Sickle Cell disease is a common disorder of the red blood cells. It is called “sickle cell disease” because the person’s red blood cells can become shaped like a “sickle”, or like the letter “C”. These cells are sticky and rigid, rather than round, soft and smooth, and cannot move easily through the body. Because of their odd shape, they may not be flexible enough to squeeze through small blood vessels and can deprive body parts of oxygen and can cause pain and damage tissues. Sickle Cell is a disease that is inherited, this means that people cannot “catch” the disease from being around others with the disease but is passed genetically from parents to child.
Sickle Cell is a serious disease and can cause complications; your child needs to count on you to make informed and good decisions about their health care. Even as an adult, good decisions and medical follow up will help in decreasing complications and improve your quality of life.
Maryland’s Sickle Cell Follow Up Program follows newborns through children and young adults age 18, providing them and their families information about Sickle Cell Disease and other hemoglobin disorders, what to expect from your provider and specialist, guides to living with Sickle Cell disease, and other information pertaining to daycare, school, sports, transitioning to an adult provider, web resources and organizations of interest to persons with Sickle Cell disease.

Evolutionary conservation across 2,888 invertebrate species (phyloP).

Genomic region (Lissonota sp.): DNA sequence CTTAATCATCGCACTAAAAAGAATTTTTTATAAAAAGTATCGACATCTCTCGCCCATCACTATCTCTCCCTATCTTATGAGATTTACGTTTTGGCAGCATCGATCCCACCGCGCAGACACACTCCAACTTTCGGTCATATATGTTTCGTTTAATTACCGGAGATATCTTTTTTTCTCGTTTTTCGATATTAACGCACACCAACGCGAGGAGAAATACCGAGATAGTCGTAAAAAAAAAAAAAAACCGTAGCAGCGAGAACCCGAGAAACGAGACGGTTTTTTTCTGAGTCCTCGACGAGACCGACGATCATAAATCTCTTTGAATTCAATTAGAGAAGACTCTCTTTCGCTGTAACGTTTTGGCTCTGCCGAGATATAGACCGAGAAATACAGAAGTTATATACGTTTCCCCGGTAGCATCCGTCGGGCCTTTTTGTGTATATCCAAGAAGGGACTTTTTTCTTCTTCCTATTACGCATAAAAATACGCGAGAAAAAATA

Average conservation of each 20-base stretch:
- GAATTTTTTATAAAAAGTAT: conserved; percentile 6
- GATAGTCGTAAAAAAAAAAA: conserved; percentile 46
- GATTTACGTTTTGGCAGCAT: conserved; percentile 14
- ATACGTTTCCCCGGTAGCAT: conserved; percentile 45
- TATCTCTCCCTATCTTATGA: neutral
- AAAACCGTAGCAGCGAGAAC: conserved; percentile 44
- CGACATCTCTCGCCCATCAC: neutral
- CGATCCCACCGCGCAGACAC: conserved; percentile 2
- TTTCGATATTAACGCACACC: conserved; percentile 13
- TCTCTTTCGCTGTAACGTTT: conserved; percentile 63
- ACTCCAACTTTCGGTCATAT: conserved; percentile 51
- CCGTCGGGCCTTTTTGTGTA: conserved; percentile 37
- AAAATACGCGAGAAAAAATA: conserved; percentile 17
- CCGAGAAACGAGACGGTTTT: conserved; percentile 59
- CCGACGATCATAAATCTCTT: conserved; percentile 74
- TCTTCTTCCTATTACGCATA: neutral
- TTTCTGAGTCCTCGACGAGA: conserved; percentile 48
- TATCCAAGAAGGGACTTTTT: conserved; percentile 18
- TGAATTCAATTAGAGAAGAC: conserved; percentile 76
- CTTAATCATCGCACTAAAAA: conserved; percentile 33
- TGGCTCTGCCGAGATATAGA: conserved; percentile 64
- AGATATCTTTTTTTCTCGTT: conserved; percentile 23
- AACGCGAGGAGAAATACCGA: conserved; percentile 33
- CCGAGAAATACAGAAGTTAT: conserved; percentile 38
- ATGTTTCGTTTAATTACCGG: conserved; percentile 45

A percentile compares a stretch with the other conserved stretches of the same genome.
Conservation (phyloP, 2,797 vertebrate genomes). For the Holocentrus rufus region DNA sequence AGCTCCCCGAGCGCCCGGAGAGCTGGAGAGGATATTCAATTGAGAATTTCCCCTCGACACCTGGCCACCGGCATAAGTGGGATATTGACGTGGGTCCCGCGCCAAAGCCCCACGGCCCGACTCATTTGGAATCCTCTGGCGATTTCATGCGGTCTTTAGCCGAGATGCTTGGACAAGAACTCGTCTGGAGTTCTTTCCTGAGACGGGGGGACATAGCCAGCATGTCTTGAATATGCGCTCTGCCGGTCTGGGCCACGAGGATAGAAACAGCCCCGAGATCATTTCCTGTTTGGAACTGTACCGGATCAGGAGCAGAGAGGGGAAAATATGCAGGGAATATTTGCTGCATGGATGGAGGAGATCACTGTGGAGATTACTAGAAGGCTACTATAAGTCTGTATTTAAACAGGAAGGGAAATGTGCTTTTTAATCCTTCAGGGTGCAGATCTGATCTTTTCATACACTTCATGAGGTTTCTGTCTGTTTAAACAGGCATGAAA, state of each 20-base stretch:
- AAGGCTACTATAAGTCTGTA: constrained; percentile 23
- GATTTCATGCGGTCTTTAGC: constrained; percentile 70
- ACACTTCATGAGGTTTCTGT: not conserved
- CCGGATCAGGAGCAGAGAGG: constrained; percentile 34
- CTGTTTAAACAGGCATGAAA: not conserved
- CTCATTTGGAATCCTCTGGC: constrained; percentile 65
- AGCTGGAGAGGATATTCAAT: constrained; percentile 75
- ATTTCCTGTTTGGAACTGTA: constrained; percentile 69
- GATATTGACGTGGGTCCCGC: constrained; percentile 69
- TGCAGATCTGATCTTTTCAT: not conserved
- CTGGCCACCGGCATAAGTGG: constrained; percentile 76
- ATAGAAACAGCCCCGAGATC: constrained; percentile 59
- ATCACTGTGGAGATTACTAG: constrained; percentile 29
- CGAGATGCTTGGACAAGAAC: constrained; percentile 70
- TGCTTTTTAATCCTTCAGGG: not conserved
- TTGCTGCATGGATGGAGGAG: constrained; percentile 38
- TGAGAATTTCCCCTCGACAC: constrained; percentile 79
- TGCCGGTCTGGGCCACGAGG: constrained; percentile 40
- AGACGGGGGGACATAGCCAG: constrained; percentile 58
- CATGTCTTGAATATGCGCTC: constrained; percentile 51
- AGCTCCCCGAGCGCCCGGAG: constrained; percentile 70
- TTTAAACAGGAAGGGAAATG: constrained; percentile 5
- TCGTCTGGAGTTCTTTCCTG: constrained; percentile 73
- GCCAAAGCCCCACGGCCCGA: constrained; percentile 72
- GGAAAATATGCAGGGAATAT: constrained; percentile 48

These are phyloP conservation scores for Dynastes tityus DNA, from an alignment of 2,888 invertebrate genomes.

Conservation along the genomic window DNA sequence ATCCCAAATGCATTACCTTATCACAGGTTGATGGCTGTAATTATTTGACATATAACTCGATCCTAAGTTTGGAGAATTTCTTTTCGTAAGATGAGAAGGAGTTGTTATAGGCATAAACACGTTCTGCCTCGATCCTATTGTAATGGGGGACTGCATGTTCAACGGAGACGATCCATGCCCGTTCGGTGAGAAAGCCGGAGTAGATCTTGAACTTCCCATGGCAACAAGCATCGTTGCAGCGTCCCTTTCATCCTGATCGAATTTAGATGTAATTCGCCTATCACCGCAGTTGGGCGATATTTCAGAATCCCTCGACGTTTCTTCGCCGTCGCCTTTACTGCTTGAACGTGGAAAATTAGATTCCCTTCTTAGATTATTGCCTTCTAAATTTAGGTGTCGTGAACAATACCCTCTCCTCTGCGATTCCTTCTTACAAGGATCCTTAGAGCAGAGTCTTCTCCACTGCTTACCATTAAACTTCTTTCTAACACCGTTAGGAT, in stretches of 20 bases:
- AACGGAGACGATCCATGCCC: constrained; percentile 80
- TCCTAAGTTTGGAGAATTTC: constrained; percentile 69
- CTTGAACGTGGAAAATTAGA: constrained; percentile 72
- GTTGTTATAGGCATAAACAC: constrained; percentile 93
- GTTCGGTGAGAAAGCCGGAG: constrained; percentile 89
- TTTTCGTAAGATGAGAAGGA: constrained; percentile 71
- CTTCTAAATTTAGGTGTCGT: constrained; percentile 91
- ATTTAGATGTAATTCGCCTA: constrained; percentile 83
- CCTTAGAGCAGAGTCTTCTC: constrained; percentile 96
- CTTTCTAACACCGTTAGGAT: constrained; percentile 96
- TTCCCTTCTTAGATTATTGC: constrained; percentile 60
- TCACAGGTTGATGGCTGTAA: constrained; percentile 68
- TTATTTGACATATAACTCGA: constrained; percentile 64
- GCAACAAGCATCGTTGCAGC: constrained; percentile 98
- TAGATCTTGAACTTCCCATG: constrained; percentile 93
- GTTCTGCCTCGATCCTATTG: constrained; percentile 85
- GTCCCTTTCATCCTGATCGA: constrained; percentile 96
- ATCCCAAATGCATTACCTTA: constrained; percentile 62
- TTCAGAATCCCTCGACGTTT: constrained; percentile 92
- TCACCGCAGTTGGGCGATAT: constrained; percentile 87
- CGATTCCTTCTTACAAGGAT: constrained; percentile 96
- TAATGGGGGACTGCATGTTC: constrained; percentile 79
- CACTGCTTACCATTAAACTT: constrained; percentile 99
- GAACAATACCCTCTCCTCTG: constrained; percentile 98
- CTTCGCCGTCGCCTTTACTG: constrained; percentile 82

The Statewide Steering Committee on Services for Adults with Sickle Cell Disease is a group of sickle cell patients, health care providers, medical insurers, and community representatives, appointed by the DHMH Secretary. The Committee is charged with educating Marylanders about SCD and identifying resources and services that could be used to improve the lives of affected residents.